This is less about game development in general and more about the specificity of the industry's tumultuous development cycles, complete with studio closures and mass layoffs. A revealing look at the human toll behind the games we play. Particularly interesting to me was the story of Ken Levine’s studio Irrational Games. They created the critical and commercially successful game BioShock, followed it up with a relatively well-received sequel, and then shuttered, with Levine taking fifteen employees to start a new studio. That was in 2014, and the game they’ve been working on (Judas) is still unreleased. The book truly showed how harrowing the industry is — working long hours with no job security, moving from studio to studio, and often spending years on projects that never see the light of day.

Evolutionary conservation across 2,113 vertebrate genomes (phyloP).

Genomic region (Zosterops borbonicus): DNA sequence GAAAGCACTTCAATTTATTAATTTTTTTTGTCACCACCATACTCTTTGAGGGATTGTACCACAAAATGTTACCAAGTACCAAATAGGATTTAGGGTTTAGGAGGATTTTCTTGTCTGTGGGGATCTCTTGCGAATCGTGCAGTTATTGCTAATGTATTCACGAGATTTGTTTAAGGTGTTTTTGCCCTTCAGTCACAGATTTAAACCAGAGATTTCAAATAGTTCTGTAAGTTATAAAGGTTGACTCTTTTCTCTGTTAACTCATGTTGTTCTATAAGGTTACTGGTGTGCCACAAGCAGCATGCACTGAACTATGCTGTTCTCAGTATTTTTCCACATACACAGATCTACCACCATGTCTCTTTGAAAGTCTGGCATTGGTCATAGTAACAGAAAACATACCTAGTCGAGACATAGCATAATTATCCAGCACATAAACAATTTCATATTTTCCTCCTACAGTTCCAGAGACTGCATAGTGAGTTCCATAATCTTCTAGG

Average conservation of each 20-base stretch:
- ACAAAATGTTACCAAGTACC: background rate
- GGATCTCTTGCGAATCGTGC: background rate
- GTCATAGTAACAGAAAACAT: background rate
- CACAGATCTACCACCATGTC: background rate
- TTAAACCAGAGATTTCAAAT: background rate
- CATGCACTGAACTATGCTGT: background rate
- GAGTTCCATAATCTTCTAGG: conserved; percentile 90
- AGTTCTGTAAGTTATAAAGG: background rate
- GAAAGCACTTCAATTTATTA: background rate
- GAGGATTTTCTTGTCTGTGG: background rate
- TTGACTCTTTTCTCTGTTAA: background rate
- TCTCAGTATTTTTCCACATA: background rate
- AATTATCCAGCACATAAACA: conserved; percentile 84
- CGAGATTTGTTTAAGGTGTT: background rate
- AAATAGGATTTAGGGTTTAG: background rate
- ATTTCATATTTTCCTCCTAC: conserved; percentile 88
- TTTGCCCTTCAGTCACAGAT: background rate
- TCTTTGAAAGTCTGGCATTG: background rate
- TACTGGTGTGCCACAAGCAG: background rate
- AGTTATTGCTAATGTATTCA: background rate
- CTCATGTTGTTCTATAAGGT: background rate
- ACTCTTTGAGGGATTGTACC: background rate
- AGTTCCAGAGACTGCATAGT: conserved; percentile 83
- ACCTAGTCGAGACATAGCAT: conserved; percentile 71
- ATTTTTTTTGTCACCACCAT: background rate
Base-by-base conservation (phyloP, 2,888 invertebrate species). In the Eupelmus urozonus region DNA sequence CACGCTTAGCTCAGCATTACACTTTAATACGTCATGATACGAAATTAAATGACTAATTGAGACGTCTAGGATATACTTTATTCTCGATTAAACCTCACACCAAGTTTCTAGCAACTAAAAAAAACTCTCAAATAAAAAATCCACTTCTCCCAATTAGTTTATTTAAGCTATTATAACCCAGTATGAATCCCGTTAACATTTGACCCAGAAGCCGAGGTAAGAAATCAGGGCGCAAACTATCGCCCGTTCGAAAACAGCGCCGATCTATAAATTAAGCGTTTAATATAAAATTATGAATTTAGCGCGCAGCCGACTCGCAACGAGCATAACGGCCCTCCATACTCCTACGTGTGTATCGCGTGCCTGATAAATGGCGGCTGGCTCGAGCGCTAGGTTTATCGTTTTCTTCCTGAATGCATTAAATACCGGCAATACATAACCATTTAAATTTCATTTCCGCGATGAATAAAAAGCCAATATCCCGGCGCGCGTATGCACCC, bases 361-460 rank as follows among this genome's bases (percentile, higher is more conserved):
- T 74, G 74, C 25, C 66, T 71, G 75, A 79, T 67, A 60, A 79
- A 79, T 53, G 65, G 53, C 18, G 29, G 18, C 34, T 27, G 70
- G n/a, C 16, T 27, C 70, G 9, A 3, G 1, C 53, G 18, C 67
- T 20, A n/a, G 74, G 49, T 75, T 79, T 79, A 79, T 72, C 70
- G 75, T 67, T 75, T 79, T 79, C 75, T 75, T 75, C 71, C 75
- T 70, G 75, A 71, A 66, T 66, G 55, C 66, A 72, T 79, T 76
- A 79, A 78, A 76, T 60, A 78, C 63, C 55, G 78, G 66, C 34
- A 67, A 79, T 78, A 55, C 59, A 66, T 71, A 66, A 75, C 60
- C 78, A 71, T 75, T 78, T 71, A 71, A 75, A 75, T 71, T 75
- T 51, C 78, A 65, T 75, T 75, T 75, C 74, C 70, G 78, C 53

A brutal industry.

On a much lighter note, I also read Eventide, a book about simple life in the American West of Holt, Colorado. Haruf’s prose is sparse and evocative, and the characters he writes are sketched with such care and depth that they breathe, live, and ache right off the page.

There’s no grandiose plot twists in sight here, just a simple meditation on community and the bonds that tether us to one another. This book is a reminder that In the quietest moments and the simplest acts, there’s a profound story to be told.

What I Watched

Ever since I watched The Long Goodbye, I’ve craved movies just like it. The problem is that there are no other movies just like it, but I keep trying anyways. My search led me to Night Moves, a delightfully moody neo-noir film with Gene Hackman playing a private eye trying to find a runaway.

It wasn’t like The Long Goodbye, but that was fine. I’m not sure I’ve ever watched a mystery like this before, where I went from not really caring about the story unfolding before me (and just enjoying the characters on display) to sitting there as the credits rolled, thinking over every scene and each person’s motivations. The seemingly straightforward detective tale is, in reality, about human complexity and moral ambiguity.

That's all for now,

From the present moment,